Review: Educating Rita
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REVIEW: Educating Rita, Salisbury Playhouse
Two worlds collide from the start in Willy Russell’s timeless two-hander Educating Rita when gobby Liverpudlian hairdresser Susan (now calling herself Rita) arrives for her first Open University tutorial.
Her tutor is Frank, jaded professor, failed poet and successful alcoholic, whose cache of whisky is concealed behind the works of literature on his bookshelves.
Jessica Johnson is self-assured as the irrepressible Rita, whose determination to better herself has prompted her to defy her husband, family and working class friends to seek the education that she missed out on as work and marriage took over her life.
Johnson’s confidence in the part increases as Rita herself gains more confidence in her abilities, and she gives an impressive performance.
Stephen Tompkinson is superb as Frank, sometimes irascible, bitter and cynical, sometimes pathetic, but always endearing.
To start with, he is sceptical of Rita’s academic potential and unwilling to take her on as a student. Her response to an essay question about the difficulties of staging Peer Gynt is a single sentence: Do it on the radio; and the book she has most enjoyed up till now appears to be a dubious pot–boiler entitled Ruby Through the Jungle.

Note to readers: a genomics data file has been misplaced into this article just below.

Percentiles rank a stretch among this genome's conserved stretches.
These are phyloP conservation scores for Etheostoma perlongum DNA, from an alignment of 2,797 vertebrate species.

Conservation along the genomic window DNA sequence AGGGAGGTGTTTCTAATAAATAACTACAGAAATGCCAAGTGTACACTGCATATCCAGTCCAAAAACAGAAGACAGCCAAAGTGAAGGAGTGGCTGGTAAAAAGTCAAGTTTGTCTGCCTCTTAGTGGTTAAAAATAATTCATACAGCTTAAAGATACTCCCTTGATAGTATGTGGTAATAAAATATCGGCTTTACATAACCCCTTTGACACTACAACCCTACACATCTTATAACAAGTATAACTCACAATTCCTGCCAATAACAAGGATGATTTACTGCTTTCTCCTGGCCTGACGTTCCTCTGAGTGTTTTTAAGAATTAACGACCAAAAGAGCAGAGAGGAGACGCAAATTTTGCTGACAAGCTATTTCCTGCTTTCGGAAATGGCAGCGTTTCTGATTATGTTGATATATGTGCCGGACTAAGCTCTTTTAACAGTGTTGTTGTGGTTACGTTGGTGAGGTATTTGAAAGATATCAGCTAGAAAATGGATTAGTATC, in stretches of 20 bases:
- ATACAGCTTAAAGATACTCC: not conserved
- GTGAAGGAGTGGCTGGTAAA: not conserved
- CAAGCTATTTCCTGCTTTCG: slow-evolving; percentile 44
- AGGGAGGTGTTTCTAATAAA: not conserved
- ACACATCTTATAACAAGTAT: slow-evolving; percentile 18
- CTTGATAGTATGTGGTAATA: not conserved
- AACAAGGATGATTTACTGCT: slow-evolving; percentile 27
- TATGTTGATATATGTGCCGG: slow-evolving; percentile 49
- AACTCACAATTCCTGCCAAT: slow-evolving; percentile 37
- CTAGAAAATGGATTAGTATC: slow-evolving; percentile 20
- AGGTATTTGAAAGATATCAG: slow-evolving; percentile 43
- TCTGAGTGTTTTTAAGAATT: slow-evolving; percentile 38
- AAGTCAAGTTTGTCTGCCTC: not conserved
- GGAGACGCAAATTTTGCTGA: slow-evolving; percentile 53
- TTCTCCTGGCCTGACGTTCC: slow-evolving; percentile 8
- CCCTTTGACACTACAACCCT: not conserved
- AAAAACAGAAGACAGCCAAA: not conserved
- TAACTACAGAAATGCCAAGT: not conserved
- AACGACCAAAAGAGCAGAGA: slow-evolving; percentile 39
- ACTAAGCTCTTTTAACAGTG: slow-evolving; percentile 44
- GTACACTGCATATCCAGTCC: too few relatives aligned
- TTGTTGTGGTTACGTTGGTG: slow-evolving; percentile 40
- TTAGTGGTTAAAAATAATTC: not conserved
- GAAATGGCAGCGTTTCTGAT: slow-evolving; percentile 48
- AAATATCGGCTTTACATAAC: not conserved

Yet Frank’s weary soul cannot fail to be affected by Rita’s hunger for learning (not, apparently, matched by his other students) and her candid, if naive, reactions to the books to which he introduces her.
It is clear that despite the vagaries of the syllabus (if it even exists: Frank just seems to pull books off his shelves for her at random) and the fact that a love of literature is not enough (Rita has to learn to jump through the right academic hoops in order to pass her exams) Frank does manage to teach her something.
But that, ultimately, is the problem between them. By giving her access to the social and educational worlds to which she aspires, he has removed the naive spontaneity that was, for him, her most endearing quality; she has become a clone of the other literature students he encounters and despises on a daily basis for their pretentiousness.
His comparison of himself to Mary Shelley is telling: he believes he has created a monster. Rita doesn’t see it like that. He has no right to keep her down for his own amusement, and she has every right to seek out and embrace the possibilities that an education can give her.
The play traces the journey of the relationship between Frank and Rita over the course of a year, and all the action takes place in Frank’s college room, brilliantly evoked by Patrick Connellan’s magnificent set with its wall-to-wall bookcases and period touches: a typewriter here, a battered old file cabinet there.
It is a tour de force, with Tompkinson only leaving the stage once and with the passage of time marked by music, the slight dimming of the lights and Frank’s casual re-arrangement of the items in his room.
The play ends with Frank being packed off for an enforced sabbatical in Australia. He didn’t “b***** the bursar”, the only crime for which he thought the university authorities would actually kick him out, but his alcoholism has reached the level where the students are complaining and something has had to be done.
The final moments, in which Rita reverts to her old trade and gives him a haircut to smarten him up, are tender and incredibly moving.
(Educating Rita continues the tour throughout July in Inverness, Wolverhampton, Wakefield and Sheffield.)